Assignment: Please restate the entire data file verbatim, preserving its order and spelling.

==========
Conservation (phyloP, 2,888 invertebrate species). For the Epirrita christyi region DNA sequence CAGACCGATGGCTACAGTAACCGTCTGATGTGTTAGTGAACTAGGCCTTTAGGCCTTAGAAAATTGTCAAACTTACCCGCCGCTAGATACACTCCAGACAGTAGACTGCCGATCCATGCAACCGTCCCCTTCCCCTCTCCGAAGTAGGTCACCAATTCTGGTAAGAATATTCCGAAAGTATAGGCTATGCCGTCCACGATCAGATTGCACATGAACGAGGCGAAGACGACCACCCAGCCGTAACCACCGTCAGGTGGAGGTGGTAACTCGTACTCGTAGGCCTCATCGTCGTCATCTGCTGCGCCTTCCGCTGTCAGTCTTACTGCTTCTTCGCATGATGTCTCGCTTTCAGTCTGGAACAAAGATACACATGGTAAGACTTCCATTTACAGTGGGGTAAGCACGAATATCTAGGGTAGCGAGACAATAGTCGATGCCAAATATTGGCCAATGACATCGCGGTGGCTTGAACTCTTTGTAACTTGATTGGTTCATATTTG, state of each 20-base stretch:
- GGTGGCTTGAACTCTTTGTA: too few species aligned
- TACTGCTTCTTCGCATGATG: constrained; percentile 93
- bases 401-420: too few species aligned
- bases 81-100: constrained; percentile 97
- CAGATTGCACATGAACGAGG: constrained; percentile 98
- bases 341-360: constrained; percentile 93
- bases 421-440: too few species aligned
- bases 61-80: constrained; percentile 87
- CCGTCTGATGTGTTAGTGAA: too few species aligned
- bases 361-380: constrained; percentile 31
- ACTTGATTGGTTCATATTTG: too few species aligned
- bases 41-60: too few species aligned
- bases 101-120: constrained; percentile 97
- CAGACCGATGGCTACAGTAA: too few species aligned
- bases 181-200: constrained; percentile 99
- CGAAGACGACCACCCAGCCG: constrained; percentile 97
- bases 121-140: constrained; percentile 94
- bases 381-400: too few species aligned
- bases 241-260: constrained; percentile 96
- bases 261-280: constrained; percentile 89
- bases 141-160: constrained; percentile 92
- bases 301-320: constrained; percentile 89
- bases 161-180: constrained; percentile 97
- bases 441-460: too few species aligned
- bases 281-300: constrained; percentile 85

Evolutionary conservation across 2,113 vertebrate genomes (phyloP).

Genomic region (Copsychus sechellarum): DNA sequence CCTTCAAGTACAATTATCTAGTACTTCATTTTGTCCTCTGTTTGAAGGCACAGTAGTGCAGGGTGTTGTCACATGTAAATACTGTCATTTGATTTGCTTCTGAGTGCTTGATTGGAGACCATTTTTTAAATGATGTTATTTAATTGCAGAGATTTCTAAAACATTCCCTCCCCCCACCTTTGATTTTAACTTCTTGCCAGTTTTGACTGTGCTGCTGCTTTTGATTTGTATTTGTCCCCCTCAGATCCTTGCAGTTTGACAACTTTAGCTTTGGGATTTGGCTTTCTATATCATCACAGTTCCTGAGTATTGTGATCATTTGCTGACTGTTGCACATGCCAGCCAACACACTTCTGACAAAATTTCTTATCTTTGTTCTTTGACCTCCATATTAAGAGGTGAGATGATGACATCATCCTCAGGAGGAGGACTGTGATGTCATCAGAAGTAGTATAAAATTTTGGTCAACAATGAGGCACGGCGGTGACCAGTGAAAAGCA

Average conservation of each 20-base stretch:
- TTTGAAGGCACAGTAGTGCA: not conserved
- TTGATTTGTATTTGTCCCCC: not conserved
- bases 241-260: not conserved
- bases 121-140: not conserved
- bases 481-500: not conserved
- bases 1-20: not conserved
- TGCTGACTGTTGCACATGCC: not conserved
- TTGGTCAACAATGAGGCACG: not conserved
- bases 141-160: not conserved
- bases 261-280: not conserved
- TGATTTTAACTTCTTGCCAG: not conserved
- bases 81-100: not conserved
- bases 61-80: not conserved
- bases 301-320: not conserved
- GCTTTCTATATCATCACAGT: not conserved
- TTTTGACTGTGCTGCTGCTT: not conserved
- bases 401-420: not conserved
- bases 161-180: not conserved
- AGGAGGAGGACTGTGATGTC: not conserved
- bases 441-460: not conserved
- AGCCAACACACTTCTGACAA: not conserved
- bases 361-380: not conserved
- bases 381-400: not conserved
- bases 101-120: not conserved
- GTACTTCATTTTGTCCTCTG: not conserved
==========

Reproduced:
Conservation (phyloP, 2,888 invertebrate species). For the Epirrita christyi region DNA sequence CAGACCGATGGCTACAGTAACCGTCTGATGTGTTAGTGAACTAGGCCTTTAGGCCTTAGAAAATTGTCAAACTTACCCGCCGCTAGATACACTCCAGACAGTAGACTGCCGATCCATGCAACCGTCCCCTTCCCCTCTCCGAAGTAGGTCACCAATTCTGGTAAGAATATTCCGAAAGTATAGGCTATGCCGTCCACGATCAGATTGCACATGAACGAGGCGAAGACGACCACCCAGCCGTAACCACCGTCAGGTGGAGGTGGTAACTCGTACTCGTAGGCCTCATCGTCGTCATCTGCTGCGCCTTCCGCTGTCAGTCTTACTGCTTCTTCGCATGATGTCTCGCTTTCAGTCTGGAACAAAGATACACATGGTAAGACTTCCATTTACAGTGGGGTAAGCACGAATATCTAGGGTAGCGAGACAATAGTCGATGCCAAATATTGGCCAATGACATCGCGGTGGCTTGAACTCTTTGTAACTTGATTGGTTCATATTTG, state of each 20-base stretch:
- GGTGGCTTGAACTCTTTGTA: too few species aligned
- TACTGCTTCTTCGCATGATG: constrained; percentile 93
- bases 401-420: too few species aligned
- bases 81-100: constrained; percentile 97
- CAGATTGCACATGAACGAGG: constrained; percentile 98
- bases 341-360: constrained; percentile 93
- bases 421-440: too few species aligned
- bases 61-80: constrained; percentile 87
- CCGTCTGATGTGTTAGTGAA: too few species aligned
- bases 361-380: constrained; percentile 31
- ACTTGATTGGTTCATATTTG: too few species aligned
- bases 41-60: too few species aligned
- bases 101-120: constrained; percentile 97
- CAGACCGATGGCTACAGTAA: too few species aligned
- bases 181-200: constrained; percentile 99
- CGAAGACGACCACCCAGCCG: constrained; percentile 97
- bases 121-140: constrained; percentile 94
- bases 381-400: too few species aligned
- bases 241-260: constrained; percentile 96
- bases 261-280: constrained; percentile 89
- bases 141-160: constrained; percentile 92
- bases 301-320: constrained; percentile 89
- bases 161-180: constrained; percentile 97
- bases 441-460: too few species aligned
- bases 281-300: constrained; percentile 85

Evolutionary conservation across 2,113 vertebrate genomes (phyloP).

Genomic region (Copsychus sechellarum): DNA sequence CCTTCAAGTACAATTATCTAGTACTTCATTTTGTCCTCTGTTTGAAGGCACAGTAGTGCAGGGTGTTGTCACATGTAAATACTGTCATTTGATTTGCTTCTGAGTGCTTGATTGGAGACCATTTTTTAAATGATGTTATTTAATTGCAGAGATTTCTAAAACATTCCCTCCCCCCACCTTTGATTTTAACTTCTTGCCAGTTTTGACTGTGCTGCTGCTTTTGATTTGTATTTGTCCCCCTCAGATCCTTGCAGTTTGACAACTTTAGCTTTGGGATTTGGCTTTCTATATCATCACAGTTCCTGAGTATTGTGATCATTTGCTGACTGTTGCACATGCCAGCCAACACACTTCTGACAAAATTTCTTATCTTTGTTCTTTGACCTCCATATTAAGAGGTGAGATGATGACATCATCCTCAGGAGGAGGACTGTGATGTCATCAGAAGTAGTATAAAATTTTGGTCAACAATGAGGCACGGCGGTGACCAGTGAAAAGCA

Average conservation of each 20-base stretch:
- TTTGAAGGCACAGTAGTGCA: not conserved
- TTGATTTGTATTTGTCCCCC: not conserved
- bases 241-260: not conserved
- bases 121-140: not conserved
- bases 481-500: not conserved
- bases 1-20: not conserved
- TGCTGACTGTTGCACATGCC: not conserved
- TTGGTCAACAATGAGGCACG: not conserved
- bases 141-160: not conserved
- bases 261-280: not conserved
- TGATTTTAACTTCTTGCCAG: not conserved
- bases 81-100: not conserved
- bases 61-80: not conserved
- bases 301-320: not conserved
- GCTTTCTATATCATCACAGT: not conserved
- TTTTGACTGTGCTGCTGCTT: not conserved
- bases 401-420: not conserved
- bases 161-180: not conserved
- AGGAGGAGGACTGTGATGTC: not conserved
- bases 441-460: not conserved
- AGCCAACACACTTCTGACAA: not conserved
- bases 361-380: not conserved
- bases 381-400: not conserved
- bases 101-120: not conserved
- GTACTTCATTTTGTCCTCTG: not conserved